Friday, Nov 07, 2003
Front Page |
Southern States |
Other States |
Advts: Classifieds | Employment | Obituary |
ALL SIGNALS FROM Andhra Pradesh say early Assembly polls. It is clear now that no sooner had Chief Minister Chandrababu Naidu got over the shock of the claymore mine attack on him at Tirupati than he began to think elections. The leading factor behind the decision to bring forward the State Assembly contest seems to be the Telugu Desam Party's assessment that substantial sympathy has been generated for its leader by the People's War's assassination attempt that very nearly succeeded. The ruling party evidently hopes to cash in before the effect wears off. Consider the political uncertainty that lies ahead, with general elections due in late 2004. Add to this the fact that the monsoon thus far has been quite favourable. You have a recipe for a shrewd political leader opting to maximise his chances and give his opponents minimum time to get their house in order. It only remains for Mr. Naidu to announce the decision and dissolve the House. Since the TDP enjoys a comfortable majority, no one should have any quarrel with that.
Until a couple of months ago, the odds seemed stacked against the TDP. The anti-incumbency factor was much talked about. There was reported to be a widespread feeling, especially in the Andhra Pradesh countryside, that the TDP leader's obsession with economic reforms had led to a spiralling of prices, unemployment and other ill effects, and that the hyper-concentration on Information Technology did not touch their lives. The perception within the TDP at least is that this ground situation has been transformed. An early Assembly election divorced from a highly uncertain Lok Sabha contest makes compelling sense to the ruling party. It sees its best chance in keeping the focus on State issues and what Mr. Naidu can PowerPoint as his `developmental achievements'. He might have consciously kept out of the National Democratic Alliance and stayed away from the Government, but the identification of the TDP as the Bharatiya Janata Party's most important ally is strong. By going in for a sudden, separate poll, the TDP hopes to improve its chances with minority voters who might see the stakes rather differently in a general election.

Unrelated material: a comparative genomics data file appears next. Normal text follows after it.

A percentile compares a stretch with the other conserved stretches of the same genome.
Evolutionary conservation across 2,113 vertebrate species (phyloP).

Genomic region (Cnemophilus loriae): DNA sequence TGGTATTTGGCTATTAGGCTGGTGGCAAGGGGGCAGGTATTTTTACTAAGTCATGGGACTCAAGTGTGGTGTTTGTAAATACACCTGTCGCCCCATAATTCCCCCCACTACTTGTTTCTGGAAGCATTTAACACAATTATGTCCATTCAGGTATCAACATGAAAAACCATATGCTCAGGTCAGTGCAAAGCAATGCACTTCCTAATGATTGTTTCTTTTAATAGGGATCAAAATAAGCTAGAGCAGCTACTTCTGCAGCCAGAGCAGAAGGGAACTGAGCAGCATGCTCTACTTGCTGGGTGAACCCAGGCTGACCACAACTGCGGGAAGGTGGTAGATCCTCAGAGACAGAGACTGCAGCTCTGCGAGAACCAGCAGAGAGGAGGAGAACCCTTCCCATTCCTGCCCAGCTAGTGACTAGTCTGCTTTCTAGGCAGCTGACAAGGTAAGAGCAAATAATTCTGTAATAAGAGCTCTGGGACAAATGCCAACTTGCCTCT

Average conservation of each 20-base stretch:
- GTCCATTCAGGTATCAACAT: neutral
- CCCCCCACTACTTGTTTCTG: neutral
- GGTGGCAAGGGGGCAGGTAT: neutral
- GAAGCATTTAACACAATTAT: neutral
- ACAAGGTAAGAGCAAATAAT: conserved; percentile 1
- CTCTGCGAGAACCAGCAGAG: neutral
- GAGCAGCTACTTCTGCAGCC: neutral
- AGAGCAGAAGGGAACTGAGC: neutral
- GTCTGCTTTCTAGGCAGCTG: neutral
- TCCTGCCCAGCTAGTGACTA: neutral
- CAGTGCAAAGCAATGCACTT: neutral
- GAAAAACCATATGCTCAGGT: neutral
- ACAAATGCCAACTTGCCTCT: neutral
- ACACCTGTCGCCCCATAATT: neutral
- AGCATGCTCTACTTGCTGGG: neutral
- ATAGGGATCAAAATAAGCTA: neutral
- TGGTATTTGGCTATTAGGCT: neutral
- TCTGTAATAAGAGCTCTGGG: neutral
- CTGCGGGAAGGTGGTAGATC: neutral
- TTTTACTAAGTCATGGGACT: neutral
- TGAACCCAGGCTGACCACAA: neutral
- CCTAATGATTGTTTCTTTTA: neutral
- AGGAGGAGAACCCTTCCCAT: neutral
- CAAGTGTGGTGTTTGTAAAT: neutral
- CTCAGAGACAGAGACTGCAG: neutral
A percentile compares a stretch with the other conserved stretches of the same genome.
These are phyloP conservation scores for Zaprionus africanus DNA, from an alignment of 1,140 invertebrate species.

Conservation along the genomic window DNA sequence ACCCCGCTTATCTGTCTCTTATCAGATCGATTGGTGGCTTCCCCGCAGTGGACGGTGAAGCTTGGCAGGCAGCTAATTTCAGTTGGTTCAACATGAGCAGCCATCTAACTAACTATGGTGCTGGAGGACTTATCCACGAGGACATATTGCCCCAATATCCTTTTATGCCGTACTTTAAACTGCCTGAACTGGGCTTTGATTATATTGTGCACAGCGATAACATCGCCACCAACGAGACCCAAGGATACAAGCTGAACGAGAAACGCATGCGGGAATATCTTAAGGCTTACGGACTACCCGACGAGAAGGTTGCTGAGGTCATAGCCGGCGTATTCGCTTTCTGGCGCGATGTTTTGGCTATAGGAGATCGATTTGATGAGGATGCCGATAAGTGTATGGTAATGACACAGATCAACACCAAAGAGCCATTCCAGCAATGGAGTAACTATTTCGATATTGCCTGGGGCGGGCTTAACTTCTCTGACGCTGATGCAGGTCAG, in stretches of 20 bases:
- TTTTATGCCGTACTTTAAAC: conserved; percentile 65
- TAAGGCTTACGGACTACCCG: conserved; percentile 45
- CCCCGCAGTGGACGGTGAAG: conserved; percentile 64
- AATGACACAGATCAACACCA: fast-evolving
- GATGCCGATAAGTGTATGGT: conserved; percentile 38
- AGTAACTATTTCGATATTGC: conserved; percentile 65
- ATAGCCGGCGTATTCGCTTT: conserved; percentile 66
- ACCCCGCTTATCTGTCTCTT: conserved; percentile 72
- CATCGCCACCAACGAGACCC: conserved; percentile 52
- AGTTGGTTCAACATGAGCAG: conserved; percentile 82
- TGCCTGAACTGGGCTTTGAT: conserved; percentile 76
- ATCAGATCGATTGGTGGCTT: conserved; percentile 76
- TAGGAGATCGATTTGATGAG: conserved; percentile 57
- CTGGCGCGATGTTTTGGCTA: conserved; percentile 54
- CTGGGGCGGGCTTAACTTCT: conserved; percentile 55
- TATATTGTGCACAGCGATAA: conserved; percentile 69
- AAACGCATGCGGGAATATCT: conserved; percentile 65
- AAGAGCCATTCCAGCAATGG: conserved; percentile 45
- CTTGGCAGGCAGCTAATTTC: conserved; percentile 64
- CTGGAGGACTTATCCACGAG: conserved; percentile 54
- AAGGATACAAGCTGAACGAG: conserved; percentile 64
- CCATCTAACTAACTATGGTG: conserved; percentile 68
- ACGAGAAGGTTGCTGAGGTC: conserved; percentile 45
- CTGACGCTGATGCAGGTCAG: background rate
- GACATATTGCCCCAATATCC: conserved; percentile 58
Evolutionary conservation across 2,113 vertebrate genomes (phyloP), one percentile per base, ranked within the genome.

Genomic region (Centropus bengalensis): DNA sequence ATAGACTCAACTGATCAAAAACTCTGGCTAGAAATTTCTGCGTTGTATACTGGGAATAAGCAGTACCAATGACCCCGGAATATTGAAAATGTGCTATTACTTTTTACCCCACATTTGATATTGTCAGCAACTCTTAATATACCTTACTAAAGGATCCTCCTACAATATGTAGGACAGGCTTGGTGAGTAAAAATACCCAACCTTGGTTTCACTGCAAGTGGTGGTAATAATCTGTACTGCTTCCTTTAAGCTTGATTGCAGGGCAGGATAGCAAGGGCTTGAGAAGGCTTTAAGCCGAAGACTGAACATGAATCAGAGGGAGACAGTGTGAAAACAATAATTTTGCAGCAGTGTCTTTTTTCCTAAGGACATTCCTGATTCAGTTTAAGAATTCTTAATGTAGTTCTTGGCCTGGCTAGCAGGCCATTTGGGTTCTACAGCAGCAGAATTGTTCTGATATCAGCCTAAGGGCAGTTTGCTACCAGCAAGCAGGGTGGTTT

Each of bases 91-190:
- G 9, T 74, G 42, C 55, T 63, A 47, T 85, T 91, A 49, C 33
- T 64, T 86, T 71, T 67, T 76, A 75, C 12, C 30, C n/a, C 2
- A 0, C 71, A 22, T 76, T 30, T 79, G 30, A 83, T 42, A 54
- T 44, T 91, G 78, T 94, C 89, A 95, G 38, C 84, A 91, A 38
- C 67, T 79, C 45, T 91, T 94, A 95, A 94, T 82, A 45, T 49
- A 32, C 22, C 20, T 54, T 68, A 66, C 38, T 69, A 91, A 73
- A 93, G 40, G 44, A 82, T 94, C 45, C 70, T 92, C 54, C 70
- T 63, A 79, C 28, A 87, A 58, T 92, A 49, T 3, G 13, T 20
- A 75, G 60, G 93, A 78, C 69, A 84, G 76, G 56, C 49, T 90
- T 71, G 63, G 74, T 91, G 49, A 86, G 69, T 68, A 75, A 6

What is clear is that the challenge from the Congress, which has been out of power in the State since December 1994, will be tough and resourceful. To note that the Congress in Andhra Pradesh is faction-ridden is not to say anything new. But in addition to the strong anti-incumbency factor it detects, the party will be banking on the feel-good force it hopes will be with it following triumphs in the coming round of Assembly elections in five States. It has a big stake in closing ranks, working out clear and potent campaign themes, and mobilising all its resources to neutralise Mr. Naidu's advantages. The Congress will no doubt dwell heavily on the theme that eight years of Mr. Naidu's rule has brought more hype than hope to the lives of millions of ordinary people in the State, especially the rural poor. It is bound to bring to the fore the issues of the stamp paper scam, regional imbalances in development, and the travails of cotton and tobacco farmers, especially the suicides. The party's faction leaders, including former Chief Ministers and Pradesh presidents, have come together in a "unity bus yatra" that itself tells a story. The revision of electoral rolls, which will begin soon and be completed by January 20, 2004 is a significant factor. It will bring in an army of earnest first-time voters whose preferences and expectations are completely unknown. For all Mr. Naidu's calculations, the coming Assembly contest in south India's largest State looks, at this stage, tight.
The Hindu Group: Home | About Us | Copyright | Archives | Contacts | Subscription
Group Sites: The Hindu | Business Line | The Sportstar | Frontline | The Hindu eBooks | Home |
Copyright © 2003, The
Hindu. Republication or redissemination of the contents of
this screen are expressly prohibited without the written consent of